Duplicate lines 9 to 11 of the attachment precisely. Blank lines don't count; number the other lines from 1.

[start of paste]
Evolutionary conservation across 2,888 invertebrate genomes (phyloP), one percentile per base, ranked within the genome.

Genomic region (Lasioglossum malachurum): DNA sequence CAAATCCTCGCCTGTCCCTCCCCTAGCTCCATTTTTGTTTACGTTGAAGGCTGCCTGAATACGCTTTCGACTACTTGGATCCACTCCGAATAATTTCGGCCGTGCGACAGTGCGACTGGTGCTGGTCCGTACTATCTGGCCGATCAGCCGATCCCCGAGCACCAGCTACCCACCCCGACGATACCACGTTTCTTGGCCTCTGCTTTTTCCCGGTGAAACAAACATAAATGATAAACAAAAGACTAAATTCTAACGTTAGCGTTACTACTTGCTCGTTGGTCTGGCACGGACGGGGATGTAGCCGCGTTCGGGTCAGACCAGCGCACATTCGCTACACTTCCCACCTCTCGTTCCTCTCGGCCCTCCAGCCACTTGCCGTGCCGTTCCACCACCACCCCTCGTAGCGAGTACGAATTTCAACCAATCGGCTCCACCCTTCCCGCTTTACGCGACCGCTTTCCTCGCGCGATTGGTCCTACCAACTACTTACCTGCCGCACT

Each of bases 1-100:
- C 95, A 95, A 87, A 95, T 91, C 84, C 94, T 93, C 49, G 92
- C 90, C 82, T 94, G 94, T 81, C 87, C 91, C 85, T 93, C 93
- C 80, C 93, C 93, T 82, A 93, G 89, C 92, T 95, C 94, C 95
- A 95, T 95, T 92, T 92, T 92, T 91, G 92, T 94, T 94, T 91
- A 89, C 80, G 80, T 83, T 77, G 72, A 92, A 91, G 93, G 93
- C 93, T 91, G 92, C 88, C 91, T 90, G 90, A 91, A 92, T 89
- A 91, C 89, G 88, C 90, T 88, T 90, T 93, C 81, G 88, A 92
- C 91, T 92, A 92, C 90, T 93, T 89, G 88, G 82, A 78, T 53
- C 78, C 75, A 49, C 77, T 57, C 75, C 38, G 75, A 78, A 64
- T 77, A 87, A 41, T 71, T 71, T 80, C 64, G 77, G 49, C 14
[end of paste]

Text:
- C 93, T 91, G 92, C 88, C 91, T 90, G 90, A 91, A 92, T 89
- A 91, C 89, G 88, C 90, T 88, T 90, T 93, C 81, G 88, A 92
- C 91, T 92, A 92, C 90, T 93, T 89, G 88, G 82, A 78, T 53